The courthouse gallery was crowded with spectators and reporters, reflecting social interest in the issue. Byun’s parents were also present, determined to make their daughter’s wishes a reality.

The first hearing did little more than outline several points being debated in the trial, including whether there were any procedural issues with Byun’s discharge and whether her gender confirmation surgery had represented a ‘physical and mental disability,’ as the military claimed when it forcibly discharged her.

But what happened in the courtroom on that day showed that the lawsuit is not just a legal squabble over Byun’s forcible discharge but rather part of a larger battle in Korean society to eliminate stereotypes and discrimination against minorities. The courtroom remarks made by the judge advocates representing the army and the documents they prepared showed how backwards the army is.

While the judge advocates expressed condolences for the late Byun, they continued to defend the legitimacy of the army’s decision to forcibly discharge a soldier for removing her male sex organs.

The documents prepared in advance read as follows: “Pursuing the human rights of a single individual while disregarding the human rights of a large number of other people can be seen as incompatible with the unique nature of the military, whose ultimate purpose is successfully carrying out missions by prioritizing national security and preserving the morale of all members so they can work at peak fighting ability.”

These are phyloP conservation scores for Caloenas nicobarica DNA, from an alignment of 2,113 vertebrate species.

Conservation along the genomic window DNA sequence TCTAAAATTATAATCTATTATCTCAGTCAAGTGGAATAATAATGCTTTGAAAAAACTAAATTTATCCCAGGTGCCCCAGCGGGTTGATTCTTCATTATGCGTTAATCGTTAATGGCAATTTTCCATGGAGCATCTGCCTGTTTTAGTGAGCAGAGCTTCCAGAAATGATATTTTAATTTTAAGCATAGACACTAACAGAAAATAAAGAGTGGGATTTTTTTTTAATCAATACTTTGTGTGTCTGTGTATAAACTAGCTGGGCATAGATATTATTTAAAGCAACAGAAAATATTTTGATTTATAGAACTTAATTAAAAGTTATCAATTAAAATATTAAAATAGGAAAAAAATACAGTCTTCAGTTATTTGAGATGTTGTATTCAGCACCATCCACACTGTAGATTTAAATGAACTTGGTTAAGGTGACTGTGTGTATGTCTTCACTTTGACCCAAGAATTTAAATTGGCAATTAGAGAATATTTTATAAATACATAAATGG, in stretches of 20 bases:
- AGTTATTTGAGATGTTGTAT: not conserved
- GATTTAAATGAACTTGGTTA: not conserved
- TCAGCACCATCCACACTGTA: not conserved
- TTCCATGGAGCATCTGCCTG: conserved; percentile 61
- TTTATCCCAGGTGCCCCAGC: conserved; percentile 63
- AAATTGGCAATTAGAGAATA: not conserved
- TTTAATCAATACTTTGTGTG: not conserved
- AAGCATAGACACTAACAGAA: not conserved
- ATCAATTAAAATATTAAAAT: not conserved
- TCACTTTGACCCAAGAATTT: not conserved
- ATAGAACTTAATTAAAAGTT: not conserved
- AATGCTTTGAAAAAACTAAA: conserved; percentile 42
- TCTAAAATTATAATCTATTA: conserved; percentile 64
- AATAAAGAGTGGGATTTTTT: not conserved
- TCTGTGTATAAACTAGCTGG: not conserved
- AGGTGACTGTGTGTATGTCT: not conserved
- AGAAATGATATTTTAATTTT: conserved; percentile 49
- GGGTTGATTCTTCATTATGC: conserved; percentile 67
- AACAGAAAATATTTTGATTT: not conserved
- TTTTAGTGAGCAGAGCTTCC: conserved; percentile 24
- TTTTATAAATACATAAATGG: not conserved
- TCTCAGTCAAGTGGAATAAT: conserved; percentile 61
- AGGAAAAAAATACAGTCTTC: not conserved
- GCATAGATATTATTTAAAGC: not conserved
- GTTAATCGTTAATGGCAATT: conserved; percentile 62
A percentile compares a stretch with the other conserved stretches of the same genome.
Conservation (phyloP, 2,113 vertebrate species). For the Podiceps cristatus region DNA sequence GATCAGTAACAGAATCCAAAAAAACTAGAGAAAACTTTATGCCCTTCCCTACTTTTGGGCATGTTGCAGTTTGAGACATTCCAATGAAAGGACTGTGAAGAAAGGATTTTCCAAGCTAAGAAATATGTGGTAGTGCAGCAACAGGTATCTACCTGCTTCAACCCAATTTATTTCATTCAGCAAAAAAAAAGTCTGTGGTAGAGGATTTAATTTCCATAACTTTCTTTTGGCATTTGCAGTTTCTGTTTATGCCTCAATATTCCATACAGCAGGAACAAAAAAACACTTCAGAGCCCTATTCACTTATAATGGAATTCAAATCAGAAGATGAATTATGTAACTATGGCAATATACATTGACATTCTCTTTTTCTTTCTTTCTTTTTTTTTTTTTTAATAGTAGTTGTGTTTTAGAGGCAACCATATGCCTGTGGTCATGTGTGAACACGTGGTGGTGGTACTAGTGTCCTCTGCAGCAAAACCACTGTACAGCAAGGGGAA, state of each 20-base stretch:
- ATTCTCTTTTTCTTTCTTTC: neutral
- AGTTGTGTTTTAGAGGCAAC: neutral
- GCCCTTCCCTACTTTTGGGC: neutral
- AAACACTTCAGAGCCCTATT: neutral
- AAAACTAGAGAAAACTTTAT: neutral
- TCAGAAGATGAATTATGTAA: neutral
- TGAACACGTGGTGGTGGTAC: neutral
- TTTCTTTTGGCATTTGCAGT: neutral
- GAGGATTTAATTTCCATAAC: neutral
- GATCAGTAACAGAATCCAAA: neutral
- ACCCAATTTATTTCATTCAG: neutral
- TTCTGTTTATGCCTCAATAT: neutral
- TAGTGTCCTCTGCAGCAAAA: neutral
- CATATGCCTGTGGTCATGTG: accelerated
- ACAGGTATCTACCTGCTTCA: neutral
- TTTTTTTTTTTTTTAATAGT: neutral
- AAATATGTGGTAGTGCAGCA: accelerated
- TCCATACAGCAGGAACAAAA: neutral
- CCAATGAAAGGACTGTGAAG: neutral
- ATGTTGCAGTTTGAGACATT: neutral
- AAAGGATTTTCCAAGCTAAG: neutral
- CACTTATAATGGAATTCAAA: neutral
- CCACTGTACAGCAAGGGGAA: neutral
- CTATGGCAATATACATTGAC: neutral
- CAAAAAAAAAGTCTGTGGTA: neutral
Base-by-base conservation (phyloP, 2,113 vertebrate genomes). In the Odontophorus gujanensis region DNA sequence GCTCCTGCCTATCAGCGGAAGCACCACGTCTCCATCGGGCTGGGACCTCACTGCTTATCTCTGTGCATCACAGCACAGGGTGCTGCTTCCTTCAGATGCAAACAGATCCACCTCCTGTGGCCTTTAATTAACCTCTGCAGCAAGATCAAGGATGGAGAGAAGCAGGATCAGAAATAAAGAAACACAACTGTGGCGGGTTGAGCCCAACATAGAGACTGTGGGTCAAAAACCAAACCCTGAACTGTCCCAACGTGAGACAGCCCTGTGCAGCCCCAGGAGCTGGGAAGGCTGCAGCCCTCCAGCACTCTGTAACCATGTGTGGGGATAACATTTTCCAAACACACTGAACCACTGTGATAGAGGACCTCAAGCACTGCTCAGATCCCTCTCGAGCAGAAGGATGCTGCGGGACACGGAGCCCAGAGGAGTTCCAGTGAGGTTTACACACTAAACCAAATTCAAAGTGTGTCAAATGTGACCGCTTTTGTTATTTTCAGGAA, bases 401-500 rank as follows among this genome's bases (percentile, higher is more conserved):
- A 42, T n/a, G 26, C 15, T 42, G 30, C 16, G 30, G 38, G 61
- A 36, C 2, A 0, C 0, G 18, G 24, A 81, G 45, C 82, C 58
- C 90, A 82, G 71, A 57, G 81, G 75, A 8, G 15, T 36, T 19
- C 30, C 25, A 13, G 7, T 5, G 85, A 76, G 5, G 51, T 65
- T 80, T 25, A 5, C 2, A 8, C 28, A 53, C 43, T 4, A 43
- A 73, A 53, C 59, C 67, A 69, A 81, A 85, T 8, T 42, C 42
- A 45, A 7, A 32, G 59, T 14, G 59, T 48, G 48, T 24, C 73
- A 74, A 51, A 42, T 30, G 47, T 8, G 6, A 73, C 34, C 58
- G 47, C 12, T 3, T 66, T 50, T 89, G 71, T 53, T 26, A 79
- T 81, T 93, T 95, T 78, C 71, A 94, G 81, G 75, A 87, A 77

“While considering the plaintiff’s right to the pursuit of happiness, we must not ignore other people’s right to the pursuit of happiness,” the same documents said.

Such remarks run counter to human rights by encouraging discrimination and by assuming that the human rights of Byun after her gender confirmation surgery were in tension with the human rights of the other soldiers.

That’s the same logic advanced by Ahn Cheol-soo, former lawmaker, when he said that “the right to dislike and to reject [the queer culture festival] should be respected.”

South Korea’s military seems ignorant of the fact that such remarks give hate groups an excuse to discriminate against minority groups. Protecting the human rights of minorities isn’t an option to be endorsed or rejected, depending on the interests of the majority; rather, it’s itself an independent goal that we must strive to achieve.